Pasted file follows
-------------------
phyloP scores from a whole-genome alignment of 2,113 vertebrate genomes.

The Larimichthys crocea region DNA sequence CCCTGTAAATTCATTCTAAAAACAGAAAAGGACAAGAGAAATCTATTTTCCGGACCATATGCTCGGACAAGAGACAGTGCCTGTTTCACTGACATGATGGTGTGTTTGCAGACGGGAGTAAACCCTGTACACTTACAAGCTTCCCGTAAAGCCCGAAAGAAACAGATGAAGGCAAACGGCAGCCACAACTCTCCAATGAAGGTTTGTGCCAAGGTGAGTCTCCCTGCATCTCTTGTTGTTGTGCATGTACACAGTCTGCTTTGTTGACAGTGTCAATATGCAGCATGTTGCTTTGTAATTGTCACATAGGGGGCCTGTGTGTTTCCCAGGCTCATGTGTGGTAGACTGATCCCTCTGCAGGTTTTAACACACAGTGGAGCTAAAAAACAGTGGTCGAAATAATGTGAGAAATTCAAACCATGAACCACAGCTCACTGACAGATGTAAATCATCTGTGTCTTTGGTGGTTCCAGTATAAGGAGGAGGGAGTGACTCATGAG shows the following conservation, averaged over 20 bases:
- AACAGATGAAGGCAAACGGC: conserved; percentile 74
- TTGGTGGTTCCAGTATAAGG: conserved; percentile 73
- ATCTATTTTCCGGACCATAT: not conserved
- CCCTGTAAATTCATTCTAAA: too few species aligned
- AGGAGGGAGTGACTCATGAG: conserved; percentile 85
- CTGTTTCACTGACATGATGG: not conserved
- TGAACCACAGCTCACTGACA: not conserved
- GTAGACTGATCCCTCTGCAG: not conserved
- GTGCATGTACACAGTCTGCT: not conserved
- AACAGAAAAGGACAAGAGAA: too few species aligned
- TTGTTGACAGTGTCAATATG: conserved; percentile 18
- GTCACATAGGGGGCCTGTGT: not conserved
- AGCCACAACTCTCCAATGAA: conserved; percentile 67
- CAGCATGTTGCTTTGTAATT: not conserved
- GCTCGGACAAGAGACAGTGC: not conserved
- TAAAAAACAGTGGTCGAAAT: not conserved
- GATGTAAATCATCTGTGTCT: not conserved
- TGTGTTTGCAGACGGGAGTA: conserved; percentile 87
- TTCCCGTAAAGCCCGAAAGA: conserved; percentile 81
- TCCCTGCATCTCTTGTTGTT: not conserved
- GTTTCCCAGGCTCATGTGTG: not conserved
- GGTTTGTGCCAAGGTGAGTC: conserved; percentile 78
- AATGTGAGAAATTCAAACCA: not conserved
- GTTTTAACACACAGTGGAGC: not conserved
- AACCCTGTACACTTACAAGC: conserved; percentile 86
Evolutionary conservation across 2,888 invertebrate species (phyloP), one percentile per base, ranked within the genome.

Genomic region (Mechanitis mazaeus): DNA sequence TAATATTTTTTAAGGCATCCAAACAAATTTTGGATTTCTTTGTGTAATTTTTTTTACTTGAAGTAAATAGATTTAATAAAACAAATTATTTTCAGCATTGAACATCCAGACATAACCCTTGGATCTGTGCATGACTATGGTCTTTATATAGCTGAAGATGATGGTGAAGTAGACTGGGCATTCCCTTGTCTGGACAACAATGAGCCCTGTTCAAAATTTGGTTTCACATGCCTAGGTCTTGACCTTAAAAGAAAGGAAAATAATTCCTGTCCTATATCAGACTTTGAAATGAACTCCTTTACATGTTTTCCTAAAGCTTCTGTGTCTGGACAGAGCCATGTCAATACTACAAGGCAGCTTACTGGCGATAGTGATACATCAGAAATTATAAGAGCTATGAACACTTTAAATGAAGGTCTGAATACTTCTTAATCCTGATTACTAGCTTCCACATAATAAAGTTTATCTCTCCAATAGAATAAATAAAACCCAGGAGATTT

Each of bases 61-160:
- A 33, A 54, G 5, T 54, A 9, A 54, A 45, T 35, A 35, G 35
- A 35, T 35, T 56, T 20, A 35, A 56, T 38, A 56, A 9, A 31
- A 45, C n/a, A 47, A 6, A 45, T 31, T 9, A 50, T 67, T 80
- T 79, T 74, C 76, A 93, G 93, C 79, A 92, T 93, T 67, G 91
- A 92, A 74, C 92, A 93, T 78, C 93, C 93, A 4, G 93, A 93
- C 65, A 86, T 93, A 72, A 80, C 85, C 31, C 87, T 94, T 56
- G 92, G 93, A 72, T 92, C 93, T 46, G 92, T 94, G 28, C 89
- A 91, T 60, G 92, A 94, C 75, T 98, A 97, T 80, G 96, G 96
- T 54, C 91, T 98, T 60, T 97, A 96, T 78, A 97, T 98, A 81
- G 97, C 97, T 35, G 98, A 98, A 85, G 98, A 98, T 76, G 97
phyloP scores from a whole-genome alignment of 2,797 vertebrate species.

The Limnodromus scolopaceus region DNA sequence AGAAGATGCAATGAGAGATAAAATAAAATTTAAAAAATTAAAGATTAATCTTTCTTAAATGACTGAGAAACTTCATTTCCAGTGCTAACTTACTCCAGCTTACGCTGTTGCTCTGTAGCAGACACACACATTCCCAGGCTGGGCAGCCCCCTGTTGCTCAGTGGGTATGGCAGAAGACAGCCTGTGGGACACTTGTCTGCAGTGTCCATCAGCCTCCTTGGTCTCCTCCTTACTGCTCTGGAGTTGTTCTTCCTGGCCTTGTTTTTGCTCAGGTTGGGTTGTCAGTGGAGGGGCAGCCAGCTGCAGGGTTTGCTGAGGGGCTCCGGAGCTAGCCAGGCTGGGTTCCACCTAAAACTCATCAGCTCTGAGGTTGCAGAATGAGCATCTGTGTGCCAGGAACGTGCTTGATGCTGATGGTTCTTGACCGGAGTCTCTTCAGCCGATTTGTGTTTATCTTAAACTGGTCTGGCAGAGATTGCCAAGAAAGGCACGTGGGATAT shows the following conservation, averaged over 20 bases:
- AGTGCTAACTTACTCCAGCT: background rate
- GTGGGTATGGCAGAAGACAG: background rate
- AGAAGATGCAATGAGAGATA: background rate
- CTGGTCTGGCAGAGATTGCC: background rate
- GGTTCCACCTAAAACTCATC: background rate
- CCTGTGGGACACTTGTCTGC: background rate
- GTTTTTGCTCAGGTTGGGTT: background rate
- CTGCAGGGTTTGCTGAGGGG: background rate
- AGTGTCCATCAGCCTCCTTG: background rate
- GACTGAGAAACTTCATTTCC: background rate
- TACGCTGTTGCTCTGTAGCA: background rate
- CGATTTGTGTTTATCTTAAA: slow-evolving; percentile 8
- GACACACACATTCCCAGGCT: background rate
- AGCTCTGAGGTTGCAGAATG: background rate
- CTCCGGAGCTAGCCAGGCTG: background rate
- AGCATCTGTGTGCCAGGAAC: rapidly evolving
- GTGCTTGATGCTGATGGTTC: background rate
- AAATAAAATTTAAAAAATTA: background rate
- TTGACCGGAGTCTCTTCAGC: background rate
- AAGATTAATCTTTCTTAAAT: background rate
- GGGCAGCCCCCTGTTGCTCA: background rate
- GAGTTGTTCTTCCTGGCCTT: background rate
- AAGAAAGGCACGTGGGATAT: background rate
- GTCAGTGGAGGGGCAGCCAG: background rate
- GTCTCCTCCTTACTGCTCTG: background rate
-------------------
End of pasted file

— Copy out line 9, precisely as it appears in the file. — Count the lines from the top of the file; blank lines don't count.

- TGAACCACAGCTCACTGACA: not conserved